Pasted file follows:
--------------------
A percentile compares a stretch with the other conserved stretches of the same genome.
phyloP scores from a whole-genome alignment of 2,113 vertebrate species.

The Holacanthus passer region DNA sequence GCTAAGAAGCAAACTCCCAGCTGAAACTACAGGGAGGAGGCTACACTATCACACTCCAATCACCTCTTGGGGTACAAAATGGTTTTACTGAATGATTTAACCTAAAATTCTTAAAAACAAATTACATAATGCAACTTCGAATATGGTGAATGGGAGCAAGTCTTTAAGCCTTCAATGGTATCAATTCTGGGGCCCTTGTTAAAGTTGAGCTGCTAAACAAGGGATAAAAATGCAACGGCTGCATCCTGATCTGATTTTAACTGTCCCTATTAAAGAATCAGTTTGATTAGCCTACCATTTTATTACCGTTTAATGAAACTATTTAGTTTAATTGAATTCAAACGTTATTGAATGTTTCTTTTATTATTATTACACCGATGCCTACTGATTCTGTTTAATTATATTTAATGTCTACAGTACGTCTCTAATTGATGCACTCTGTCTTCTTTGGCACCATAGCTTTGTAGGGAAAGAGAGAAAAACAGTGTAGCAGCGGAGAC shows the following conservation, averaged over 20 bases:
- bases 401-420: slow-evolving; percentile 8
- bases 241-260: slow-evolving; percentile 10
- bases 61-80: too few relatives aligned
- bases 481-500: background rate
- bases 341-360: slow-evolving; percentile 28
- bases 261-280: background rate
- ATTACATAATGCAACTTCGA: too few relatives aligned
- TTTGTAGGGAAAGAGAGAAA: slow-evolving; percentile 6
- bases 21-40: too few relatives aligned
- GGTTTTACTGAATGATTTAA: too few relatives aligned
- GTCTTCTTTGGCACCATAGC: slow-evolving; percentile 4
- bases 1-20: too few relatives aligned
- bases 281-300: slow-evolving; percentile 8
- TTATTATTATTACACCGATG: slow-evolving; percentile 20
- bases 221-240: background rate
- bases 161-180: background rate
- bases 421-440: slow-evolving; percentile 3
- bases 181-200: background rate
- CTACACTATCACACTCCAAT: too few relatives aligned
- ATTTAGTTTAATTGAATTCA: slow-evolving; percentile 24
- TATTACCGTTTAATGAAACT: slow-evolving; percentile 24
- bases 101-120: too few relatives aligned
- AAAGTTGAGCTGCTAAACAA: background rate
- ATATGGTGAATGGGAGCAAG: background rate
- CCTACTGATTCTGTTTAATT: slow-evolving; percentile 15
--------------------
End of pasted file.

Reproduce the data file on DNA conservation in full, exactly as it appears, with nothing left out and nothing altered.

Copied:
A percentile compares a stretch with the other conserved stretches of the same genome.
phyloP scores from a whole-genome alignment of 2,113 vertebrate species.

The Holacanthus passer region DNA sequence GCTAAGAAGCAAACTCCCAGCTGAAACTACAGGGAGGAGGCTACACTATCACACTCCAATCACCTCTTGGGGTACAAAATGGTTTTACTGAATGATTTAACCTAAAATTCTTAAAAACAAATTACATAATGCAACTTCGAATATGGTGAATGGGAGCAAGTCTTTAAGCCTTCAATGGTATCAATTCTGGGGCCCTTGTTAAAGTTGAGCTGCTAAACAAGGGATAAAAATGCAACGGCTGCATCCTGATCTGATTTTAACTGTCCCTATTAAAGAATCAGTTTGATTAGCCTACCATTTTATTACCGTTTAATGAAACTATTTAGTTTAATTGAATTCAAACGTTATTGAATGTTTCTTTTATTATTATTACACCGATGCCTACTGATTCTGTTTAATTATATTTAATGTCTACAGTACGTCTCTAATTGATGCACTCTGTCTTCTTTGGCACCATAGCTTTGTAGGGAAAGAGAGAAAAACAGTGTAGCAGCGGAGAC shows the following conservation, averaged over 20 bases:
- bases 401-420: slow-evolving; percentile 8
- bases 241-260: slow-evolving; percentile 10
- bases 61-80: too few relatives aligned
- bases 481-500: background rate
- bases 341-360: slow-evolving; percentile 28
- bases 261-280: background rate
- ATTACATAATGCAACTTCGA: too few relatives aligned
- TTTGTAGGGAAAGAGAGAAA: slow-evolving; percentile 6
- bases 21-40: too few relatives aligned
- GGTTTTACTGAATGATTTAA: too few relatives aligned
- GTCTTCTTTGGCACCATAGC: slow-evolving; percentile 4
- bases 1-20: too few relatives aligned
- bases 281-300: slow-evolving; percentile 8
- TTATTATTATTACACCGATG: slow-evolving; percentile 20
- bases 221-240: background rate
- bases 161-180: background rate
- bases 421-440: slow-evolving; percentile 3
- bases 181-200: background rate
- CTACACTATCACACTCCAAT: too few relatives aligned
- ATTTAGTTTAATTGAATTCA: slow-evolving; percentile 24
- TATTACCGTTTAATGAAACT: slow-evolving; percentile 24
- bases 101-120: too few relatives aligned
- AAAGTTGAGCTGCTAAACAA: background rate
- ATATGGTGAATGGGAGCAAG: background rate
- CCTACTGATTCTGTTTAATT: slow-evolving; percentile 15